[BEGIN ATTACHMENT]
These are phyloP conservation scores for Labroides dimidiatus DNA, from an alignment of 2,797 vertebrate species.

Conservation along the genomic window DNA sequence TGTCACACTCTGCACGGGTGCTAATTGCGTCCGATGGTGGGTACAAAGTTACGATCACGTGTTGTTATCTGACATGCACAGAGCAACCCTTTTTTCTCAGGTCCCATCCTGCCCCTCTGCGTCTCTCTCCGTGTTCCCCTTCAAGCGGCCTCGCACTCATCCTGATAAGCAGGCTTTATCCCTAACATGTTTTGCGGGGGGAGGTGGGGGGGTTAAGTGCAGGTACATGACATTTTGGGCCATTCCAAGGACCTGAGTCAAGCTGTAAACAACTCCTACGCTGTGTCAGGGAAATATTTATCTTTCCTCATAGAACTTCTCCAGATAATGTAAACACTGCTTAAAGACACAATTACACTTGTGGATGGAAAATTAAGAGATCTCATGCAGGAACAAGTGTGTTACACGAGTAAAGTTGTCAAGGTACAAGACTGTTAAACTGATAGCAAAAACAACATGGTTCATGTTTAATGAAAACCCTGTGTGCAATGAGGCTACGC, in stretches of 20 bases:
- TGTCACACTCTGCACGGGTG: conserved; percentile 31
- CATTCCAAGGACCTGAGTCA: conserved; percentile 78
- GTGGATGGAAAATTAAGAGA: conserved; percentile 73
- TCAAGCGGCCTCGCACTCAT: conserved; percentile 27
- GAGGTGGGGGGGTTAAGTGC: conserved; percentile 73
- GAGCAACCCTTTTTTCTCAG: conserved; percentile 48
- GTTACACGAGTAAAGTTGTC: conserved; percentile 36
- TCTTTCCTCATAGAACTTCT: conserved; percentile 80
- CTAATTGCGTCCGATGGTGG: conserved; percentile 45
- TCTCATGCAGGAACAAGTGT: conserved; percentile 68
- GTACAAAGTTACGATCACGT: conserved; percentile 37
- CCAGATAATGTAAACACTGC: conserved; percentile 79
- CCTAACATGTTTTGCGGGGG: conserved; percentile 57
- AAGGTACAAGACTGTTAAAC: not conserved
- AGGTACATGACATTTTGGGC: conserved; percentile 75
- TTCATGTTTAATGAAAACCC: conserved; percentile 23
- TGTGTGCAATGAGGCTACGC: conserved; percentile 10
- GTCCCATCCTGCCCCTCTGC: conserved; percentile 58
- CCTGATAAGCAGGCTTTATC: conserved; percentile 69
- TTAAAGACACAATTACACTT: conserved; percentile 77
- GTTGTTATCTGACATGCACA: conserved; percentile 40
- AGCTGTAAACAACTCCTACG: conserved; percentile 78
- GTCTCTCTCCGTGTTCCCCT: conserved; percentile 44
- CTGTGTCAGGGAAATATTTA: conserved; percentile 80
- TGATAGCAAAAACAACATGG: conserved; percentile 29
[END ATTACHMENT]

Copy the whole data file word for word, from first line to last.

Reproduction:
These are phyloP conservation scores for Labroides dimidiatus DNA, from an alignment of 2,797 vertebrate species.

Conservation along the genomic window DNA sequence TGTCACACTCTGCACGGGTGCTAATTGCGTCCGATGGTGGGTACAAAGTTACGATCACGTGTTGTTATCTGACATGCACAGAGCAACCCTTTTTTCTCAGGTCCCATCCTGCCCCTCTGCGTCTCTCTCCGTGTTCCCCTTCAAGCGGCCTCGCACTCATCCTGATAAGCAGGCTTTATCCCTAACATGTTTTGCGGGGGGAGGTGGGGGGGTTAAGTGCAGGTACATGACATTTTGGGCCATTCCAAGGACCTGAGTCAAGCTGTAAACAACTCCTACGCTGTGTCAGGGAAATATTTATCTTTCCTCATAGAACTTCTCCAGATAATGTAAACACTGCTTAAAGACACAATTACACTTGTGGATGGAAAATTAAGAGATCTCATGCAGGAACAAGTGTGTTACACGAGTAAAGTTGTCAAGGTACAAGACTGTTAAACTGATAGCAAAAACAACATGGTTCATGTTTAATGAAAACCCTGTGTGCAATGAGGCTACGC, in stretches of 20 bases:
- TGTCACACTCTGCACGGGTG: conserved; percentile 31
- CATTCCAAGGACCTGAGTCA: conserved; percentile 78
- GTGGATGGAAAATTAAGAGA: conserved; percentile 73
- TCAAGCGGCCTCGCACTCAT: conserved; percentile 27
- GAGGTGGGGGGGTTAAGTGC: conserved; percentile 73
- GAGCAACCCTTTTTTCTCAG: conserved; percentile 48
- GTTACACGAGTAAAGTTGTC: conserved; percentile 36
- TCTTTCCTCATAGAACTTCT: conserved; percentile 80
- CTAATTGCGTCCGATGGTGG: conserved; percentile 45
- TCTCATGCAGGAACAAGTGT: conserved; percentile 68
- GTACAAAGTTACGATCACGT: conserved; percentile 37
- CCAGATAATGTAAACACTGC: conserved; percentile 79
- CCTAACATGTTTTGCGGGGG: conserved; percentile 57
- AAGGTACAAGACTGTTAAAC: not conserved
- AGGTACATGACATTTTGGGC: conserved; percentile 75
- TTCATGTTTAATGAAAACCC: conserved; percentile 23
- TGTGTGCAATGAGGCTACGC: conserved; percentile 10
- GTCCCATCCTGCCCCTCTGC: conserved; percentile 58
- CCTGATAAGCAGGCTTTATC: conserved; percentile 69
- TTAAAGACACAATTACACTT: conserved; percentile 77
- GTTGTTATCTGACATGCACA: conserved; percentile 40
- AGCTGTAAACAACTCCTACG: conserved; percentile 78
- GTCTCTCTCCGTGTTCCCCT: conserved; percentile 44
- CTGTGTCAGGGAAATATTTA: conserved; percentile 80
- TGATAGCAAAAACAACATGG: conserved; percentile 29